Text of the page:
A graceful country untouched by tourism; MALAWI
The strains of a native chantey waft over the palm trees and frangipani as three fishermen pole the dugout canoe toward the golden beach. Two young boys run to the shore to help unload the days catch. A woman passing by stops to watch, balancing the basket of logs she carries on her head.
Sound like an idyllic fantasy of life in an earlier time? This is an everyday scene in Malawi, a thin finger of a country wedged into a pocket of east-central Africa between Tanzania, Zambia, and Mozambique, and still unspoiled by Western tourism.
Leave the blue water, the golden sand, and the cavorting monkeys and move to the high plateau that rises from the lake, and you see round thatched huts clustering on the lush green hillsides among mango and papaya trees, purple mountains stretching beyond. It all resembles a diorama in New York's "Museum of Natural History," and large areas look virtually the same as when David Livingstone first laid eyes on the lake and the land over 100 years ago.
Malawi has practically everything an outdoor vacationer could want -- a glorious inland sea with all water sports, spectacular mountain ranges, and a 10 ,000-foot peak for mountain climbers, game parks, even artifacts from the stone age and cave paintings.
The nationals are hard working and unfailingly peasant. They are proud of their country and eager to share it with you. English is an official language (the other is Chichewa, a Bantu dialect) and is widely spoken. And you can see the country with modern comforts and convenience. Yet with all this, Malawi is still virgin country to most Americans.
The most striking geographic feature is Lake Malawi, at 355 miles long and 15 to 50 miles wide, the third largest lake in Africa. It lies in the Great Rift Valley, which cuts a dramatic geological swath down the continent from Ethiopia to Mozambique, and it covers one-fifth of Malawi.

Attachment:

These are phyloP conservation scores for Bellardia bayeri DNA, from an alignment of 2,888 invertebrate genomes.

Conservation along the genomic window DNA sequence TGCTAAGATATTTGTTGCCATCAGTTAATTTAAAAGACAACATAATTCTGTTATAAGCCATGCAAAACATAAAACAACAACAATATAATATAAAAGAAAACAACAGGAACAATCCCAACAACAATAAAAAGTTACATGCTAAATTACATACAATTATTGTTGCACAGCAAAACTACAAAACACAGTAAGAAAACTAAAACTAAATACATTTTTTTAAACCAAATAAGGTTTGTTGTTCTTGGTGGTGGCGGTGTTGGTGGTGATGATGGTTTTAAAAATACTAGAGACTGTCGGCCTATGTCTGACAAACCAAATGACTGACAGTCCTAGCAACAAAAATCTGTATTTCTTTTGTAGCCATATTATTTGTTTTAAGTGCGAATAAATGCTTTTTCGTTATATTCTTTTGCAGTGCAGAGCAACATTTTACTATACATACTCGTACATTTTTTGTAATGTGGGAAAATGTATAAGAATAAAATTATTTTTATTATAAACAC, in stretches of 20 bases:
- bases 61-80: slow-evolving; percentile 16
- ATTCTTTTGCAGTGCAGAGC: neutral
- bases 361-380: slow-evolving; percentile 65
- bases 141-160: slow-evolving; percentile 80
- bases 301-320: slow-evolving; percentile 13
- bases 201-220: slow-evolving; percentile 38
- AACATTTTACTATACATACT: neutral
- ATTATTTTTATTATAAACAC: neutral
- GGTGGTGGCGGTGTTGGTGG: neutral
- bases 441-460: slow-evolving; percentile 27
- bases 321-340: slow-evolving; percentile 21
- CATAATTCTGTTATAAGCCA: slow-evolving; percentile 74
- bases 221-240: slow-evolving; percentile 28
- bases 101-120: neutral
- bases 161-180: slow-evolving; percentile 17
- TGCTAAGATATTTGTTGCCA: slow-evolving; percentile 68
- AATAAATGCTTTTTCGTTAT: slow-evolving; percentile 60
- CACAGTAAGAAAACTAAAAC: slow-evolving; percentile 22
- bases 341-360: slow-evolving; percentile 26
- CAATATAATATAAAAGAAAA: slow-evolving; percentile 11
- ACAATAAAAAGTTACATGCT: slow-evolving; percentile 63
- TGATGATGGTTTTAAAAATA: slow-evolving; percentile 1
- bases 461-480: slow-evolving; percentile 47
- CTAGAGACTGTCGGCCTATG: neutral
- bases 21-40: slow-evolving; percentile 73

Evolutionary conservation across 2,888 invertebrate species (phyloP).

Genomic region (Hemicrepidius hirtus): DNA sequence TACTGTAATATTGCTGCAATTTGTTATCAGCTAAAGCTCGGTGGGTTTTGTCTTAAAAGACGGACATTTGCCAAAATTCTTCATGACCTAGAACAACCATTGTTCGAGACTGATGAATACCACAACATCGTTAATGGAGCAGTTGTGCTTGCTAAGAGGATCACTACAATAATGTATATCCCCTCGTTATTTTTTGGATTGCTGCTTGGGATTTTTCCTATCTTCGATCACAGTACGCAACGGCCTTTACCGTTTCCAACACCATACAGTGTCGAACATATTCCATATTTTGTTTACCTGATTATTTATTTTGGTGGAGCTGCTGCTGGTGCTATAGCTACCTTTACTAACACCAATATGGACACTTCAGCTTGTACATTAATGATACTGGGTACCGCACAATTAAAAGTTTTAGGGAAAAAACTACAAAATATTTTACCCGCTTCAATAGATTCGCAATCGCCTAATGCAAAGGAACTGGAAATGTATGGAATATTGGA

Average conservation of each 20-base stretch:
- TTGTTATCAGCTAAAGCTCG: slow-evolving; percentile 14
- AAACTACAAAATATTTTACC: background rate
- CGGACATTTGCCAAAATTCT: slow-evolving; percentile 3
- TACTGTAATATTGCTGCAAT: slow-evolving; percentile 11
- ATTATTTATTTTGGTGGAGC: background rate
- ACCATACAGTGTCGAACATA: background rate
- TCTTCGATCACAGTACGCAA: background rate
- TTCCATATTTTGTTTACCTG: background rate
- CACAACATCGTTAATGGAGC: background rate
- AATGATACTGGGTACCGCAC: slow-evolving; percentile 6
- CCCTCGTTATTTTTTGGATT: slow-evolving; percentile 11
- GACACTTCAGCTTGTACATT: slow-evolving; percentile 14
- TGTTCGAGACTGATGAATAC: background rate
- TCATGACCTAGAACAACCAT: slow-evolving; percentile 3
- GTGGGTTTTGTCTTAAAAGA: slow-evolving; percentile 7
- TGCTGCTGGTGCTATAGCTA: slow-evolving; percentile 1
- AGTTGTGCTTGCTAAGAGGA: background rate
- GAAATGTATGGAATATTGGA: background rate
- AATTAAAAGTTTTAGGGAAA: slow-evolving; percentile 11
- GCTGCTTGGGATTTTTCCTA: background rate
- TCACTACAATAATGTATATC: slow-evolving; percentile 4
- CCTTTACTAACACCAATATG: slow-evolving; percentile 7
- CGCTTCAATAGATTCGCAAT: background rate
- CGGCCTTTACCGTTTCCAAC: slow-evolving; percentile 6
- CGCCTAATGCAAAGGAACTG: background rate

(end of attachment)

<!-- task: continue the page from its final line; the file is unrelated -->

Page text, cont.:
At the southern tip to the lake, by palm-shaded beaches and quiet coves, lake shore inns provide water skiing, power boating, fishing, even aqualung and goggle fishing, not to mention just loafing in the sun. You may cruise the lake for a week on a steamer, visiting some otherwise virtually inaccessible villages in the north.
Hikers, fishermen, and more sedentary nature lovers can choose among a variety of terrains. In the southeastern corner of the country, almost on the Mozambique border, is Mount Mulanje, the highest mountain in central Africa, its 10,000-foot peak towering above lush green tea plantations. The steep but easily negotiable paths to the plateau climb through cedar forests. You can stay in huts belonging to the Department of Forestry.
Easier hiking and equally stunning scenery are at the Zomba Plateau, a flattop mountain that rises abruptly 3,000 feet above the surrounding plains to a heigh of 7,000 feet. the entire plateau is a forest preserve covered with meadows and wildflowers, pine trees and birdlife, mountain streams and lakes, and laced with walks and drives. There is pony trekking, and spectacular views lie in every direction. A charming inn perched on the rim of the plateau makes a stay of several days delightful.
Malawi might not spring to mind as a prime country for viewing wildlife, but in fact there are four national parks and several other game preserves with a varies and rich wildlife.
Nyika National Park, at 1,200 square miles the country's biggest game park, is rugged and remote in the far north. Its hills and valleys and mountain streams remind many visitors of Scotland. Herds of eland, roan, zebra, and reedbuck roam through the open rolling downs and forests of the Nyika Plateau, 7 ,000 feet high. Most game viewers find this the most beautiful of the Malawi parks.
Malawi became a sovereign state in 1964, after 73 years as a British Protectorate known as Nyasaland (nyasam in Chichewa means lake). The last 10 years were as an unwilling member, with Northern and Southern Rhodesia (now Zambia and zimbabwe), of the Federation of Rhodesia and Nyasaland. During the years of federation, Dr. Hastings Kamuzu Banda returned to lead the independence movement after an absence of 40 years. He has always been head of government, first as prime minister, as President when Malawi became a republic in 1966, and as life President since 1970.
Dr. Banda is in close touch with every aspect of the government, and travelers are apt to encounter him opening a newly paved section of road or a new school in a rural district. "H.E.," as he is widely called, is clearly popular with the people, and these occasions are always celebrated with exuberant dancing by large groups of women wrapped in their special "H.E." cloth with the likeness of Dr. Banda.